GDP / Budget / Elections / Fed Rates
Gross Domestic Production (GDP), elections, Fed rates or budget-related announcements often happen after hours to avoid massive shocks to the market. GDP announcements affect an entire nation, so after-hours reports can send an entire country’s market upwards/downwards at the open. Always be sure that you know the origins of the instruments in your investment portfolio as these indicators can have the largest effect on opening share prices.
2. Company Results
Investors pay very close attention to company results. These are published every quarter. These reports show how the company has been performing, which investors then use to predict the company’s future performance. Ahead of these reports, analysts will have expectations of what they think the company’s performance will be. If a company beats these estimates, its share price will often increase quickly. Whereas if it underperforms estimates, its share price will drop.
When these announcements are made while markets are closed, investors will pile in with lots of positions, causing the opening price to jump wildly to adjust to the higher buying/selling demand. The huge buying/selling pressure at the open can lead to the formation of what is known as a ‘gap’. How you make the most of these ‘gaps’ is dealt with in our next blog.
3. Major News Events
Unforeseen events like an earthquake, military uprising, or market collapse that happen after the markets are closed will have a dramatic effect on prices when they reopen. Investors will react to news in a split second to make profits in the aftermath of a major event which drives large fluctuations in prices. Trading news events, like the Brexit referendum for example, can be highly risky. If you are aware of a large after-hours event and are not completely confident of the outcome it is often advisable to lighten your portfolio prior to the announcement.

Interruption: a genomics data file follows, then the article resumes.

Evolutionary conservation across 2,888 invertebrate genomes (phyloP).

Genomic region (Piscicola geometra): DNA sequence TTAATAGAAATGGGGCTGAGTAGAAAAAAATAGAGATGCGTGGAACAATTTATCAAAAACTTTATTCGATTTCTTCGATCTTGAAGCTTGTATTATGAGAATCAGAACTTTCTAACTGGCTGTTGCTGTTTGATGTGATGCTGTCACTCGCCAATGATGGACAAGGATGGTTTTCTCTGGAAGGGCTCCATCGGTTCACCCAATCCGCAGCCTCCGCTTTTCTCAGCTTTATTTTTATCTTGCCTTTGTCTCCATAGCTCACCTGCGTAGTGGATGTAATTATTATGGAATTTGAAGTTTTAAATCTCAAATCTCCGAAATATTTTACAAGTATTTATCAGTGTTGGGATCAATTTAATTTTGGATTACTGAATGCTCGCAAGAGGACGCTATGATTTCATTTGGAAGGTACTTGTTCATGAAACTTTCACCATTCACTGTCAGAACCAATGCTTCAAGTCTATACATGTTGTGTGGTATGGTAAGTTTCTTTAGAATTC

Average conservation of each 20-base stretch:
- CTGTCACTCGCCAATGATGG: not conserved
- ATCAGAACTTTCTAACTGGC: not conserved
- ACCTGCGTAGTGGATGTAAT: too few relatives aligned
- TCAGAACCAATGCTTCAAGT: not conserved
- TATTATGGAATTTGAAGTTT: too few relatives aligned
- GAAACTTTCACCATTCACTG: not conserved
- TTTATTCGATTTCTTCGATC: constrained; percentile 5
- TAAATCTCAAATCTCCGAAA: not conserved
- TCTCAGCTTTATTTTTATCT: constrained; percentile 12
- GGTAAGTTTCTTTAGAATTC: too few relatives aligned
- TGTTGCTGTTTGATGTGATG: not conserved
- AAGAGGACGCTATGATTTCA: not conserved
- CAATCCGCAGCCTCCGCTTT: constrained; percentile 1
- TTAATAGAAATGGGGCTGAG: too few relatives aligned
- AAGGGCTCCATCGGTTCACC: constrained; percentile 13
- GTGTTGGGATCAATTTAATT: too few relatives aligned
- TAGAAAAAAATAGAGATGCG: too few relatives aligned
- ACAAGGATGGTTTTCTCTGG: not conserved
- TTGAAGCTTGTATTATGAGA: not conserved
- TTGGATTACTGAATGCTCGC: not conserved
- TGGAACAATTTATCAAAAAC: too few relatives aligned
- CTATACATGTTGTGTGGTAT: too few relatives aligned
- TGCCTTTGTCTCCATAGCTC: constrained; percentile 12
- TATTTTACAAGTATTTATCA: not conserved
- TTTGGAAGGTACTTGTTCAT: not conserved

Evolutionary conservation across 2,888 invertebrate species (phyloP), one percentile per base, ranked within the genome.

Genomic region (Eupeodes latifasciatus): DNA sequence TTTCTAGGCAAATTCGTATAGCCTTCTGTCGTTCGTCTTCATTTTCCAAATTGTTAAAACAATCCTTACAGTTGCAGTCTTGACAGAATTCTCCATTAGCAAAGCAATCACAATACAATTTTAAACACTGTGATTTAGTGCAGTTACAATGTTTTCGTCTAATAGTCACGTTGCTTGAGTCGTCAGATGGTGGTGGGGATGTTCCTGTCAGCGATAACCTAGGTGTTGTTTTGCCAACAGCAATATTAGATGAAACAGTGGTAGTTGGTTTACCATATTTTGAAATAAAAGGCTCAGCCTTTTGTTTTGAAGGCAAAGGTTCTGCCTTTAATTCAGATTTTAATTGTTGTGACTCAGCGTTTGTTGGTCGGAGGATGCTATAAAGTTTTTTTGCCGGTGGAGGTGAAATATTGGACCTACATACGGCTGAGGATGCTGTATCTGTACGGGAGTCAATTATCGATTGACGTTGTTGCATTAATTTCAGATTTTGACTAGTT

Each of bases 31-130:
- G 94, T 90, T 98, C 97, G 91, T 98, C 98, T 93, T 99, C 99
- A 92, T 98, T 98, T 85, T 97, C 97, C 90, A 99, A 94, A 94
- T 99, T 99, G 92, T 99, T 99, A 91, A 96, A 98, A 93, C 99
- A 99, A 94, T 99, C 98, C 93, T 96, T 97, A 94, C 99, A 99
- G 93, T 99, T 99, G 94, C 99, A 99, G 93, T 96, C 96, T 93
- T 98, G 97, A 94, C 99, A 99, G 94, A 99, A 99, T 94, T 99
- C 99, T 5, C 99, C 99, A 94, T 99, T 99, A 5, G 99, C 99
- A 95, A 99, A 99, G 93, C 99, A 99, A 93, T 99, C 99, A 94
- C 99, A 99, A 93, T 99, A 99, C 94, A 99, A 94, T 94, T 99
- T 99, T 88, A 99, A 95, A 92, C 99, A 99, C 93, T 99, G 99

4. Futures market
The futures market is a useful tool to give you an idea about how the markets will open before they do. Futures are contracts representing an agreement to transact a certain amount of product, such as soybeans, at a certain price and specified date in the future. Spot markets involve contracts for an amount of product, such as Apple shares, that are settled immediately between buyers and sellers at a spot (current) price.
Where market-moving events are concerned, index futures will often give a great short-term indication of the opening direction of the spot markets. Rising futures prices ahead of the market open often indicates that the spot market will open higher too and vice versa if the futures market indicates a lower open.
So, the moral of the story is – always stay on top of the news, and have a diversified portfolio. Any number of the events mentioned above can happen overnight, so remember to understand the instruments you own in your portfolio and keep track on the news that may affect them. Having an Events Calendar or diary is a useful way to make sure you never miss out on noteworthy days, such earnings reports, Fed announcements or elections. Who knows, you may even become confident enough to use these market moves to your advantage.
Our next blog follows on from this one, speaking about gap formations and how to trade them – be sure to check it out!